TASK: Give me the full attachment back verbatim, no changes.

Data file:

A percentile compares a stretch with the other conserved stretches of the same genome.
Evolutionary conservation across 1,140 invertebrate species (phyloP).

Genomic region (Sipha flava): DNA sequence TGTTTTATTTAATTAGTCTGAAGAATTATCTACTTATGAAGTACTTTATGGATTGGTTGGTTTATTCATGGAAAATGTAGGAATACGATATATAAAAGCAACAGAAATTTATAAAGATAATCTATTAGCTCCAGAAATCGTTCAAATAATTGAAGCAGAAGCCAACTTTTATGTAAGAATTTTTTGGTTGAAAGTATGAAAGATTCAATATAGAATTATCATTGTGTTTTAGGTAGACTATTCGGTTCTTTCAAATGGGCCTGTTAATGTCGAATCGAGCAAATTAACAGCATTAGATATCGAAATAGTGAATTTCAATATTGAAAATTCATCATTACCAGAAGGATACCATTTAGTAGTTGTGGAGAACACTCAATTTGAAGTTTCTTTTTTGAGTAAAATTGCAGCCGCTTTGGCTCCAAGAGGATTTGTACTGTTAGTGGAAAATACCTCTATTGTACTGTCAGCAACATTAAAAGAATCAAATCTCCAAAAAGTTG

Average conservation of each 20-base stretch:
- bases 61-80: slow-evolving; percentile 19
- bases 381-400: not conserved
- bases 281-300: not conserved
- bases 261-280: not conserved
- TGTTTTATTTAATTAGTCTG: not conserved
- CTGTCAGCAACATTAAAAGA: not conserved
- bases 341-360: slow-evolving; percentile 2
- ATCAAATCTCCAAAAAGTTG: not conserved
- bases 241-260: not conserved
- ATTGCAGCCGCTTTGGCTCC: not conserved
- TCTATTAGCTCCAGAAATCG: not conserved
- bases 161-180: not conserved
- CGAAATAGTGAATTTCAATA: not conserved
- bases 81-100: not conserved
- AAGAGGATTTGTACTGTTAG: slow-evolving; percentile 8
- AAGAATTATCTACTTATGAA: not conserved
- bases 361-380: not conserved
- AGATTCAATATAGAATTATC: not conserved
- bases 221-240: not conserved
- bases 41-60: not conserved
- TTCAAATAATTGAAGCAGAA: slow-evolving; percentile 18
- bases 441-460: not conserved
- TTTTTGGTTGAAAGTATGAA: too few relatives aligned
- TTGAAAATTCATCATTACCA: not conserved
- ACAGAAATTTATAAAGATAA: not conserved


A percentile compares a stretch with the other conserved stretches of the same genome.
Evolutionary conservation across 1,140 invertebrate species (phyloP).

Genomic region (Sipha flava): DNA sequence TGTTTTATTTAATTAGTCTGAAGAATTATCTACTTATGAAGTACTTTATGGATTGGTTGGTTTATTCATGGAAAATGTAGGAATACGATATATAAAAGCAACAGAAATTTATAAAGATAATCTATTAGCTCCAGAAATCGTTCAAATAATTGAAGCAGAAGCCAACTTTTATGTAAGAATTTTTTGGTTGAAAGTATGAAAGATTCAATATAGAATTATCATTGTGTTTTAGGTAGACTATTCGGTTCTTTCAAATGGGCCTGTTAATGTCGAATCGAGCAAATTAACAGCATTAGATATCGAAATAGTGAATTTCAATATTGAAAATTCATCATTACCAGAAGGATACCATTTAGTAGTTGTGGAGAACACTCAATTTGAAGTTTCTTTTTTGAGTAAAATTGCAGCCGCTTTGGCTCCAAGAGGATTTGTACTGTTAGTGGAAAATACCTCTATTGTACTGTCAGCAACATTAAAAGAATCAAATCTCCAAAAAGTTG

Average conservation of each 20-base stretch:
- bases 61-80: slow-evolving; percentile 19
- bases 381-400: not conserved
- bases 281-300: not conserved
- bases 261-280: not conserved
- TGTTTTATTTAATTAGTCTG: not conserved
- CTGTCAGCAACATTAAAAGA: not conserved
- bases 341-360: slow-evolving; percentile 2
- ATCAAATCTCCAAAAAGTTG: not conserved
- bases 241-260: not conserved
- ATTGCAGCCGCTTTGGCTCC: not conserved
- TCTATTAGCTCCAGAAATCG: not conserved
- bases 161-180: not conserved
- CGAAATAGTGAATTTCAATA: not conserved
- bases 81-100: not conserved
- AAGAGGATTTGTACTGTTAG: slow-evolving; percentile 8
- AAGAATTATCTACTTATGAA: not conserved
- bases 361-380: not conserved
- AGATTCAATATAGAATTATC: not conserved
- bases 221-240: not conserved
- bases 41-60: not conserved
- TTCAAATAATTGAAGCAGAA: slow-evolving; percentile 18
- bases 441-460: not conserved
- TTTTTGGTTGAAAGTATGAA: too few relatives aligned
- TTGAAAATTCATCATTACCA: not conserved
- ACAGAAATTTATAAAGATAA: not conserved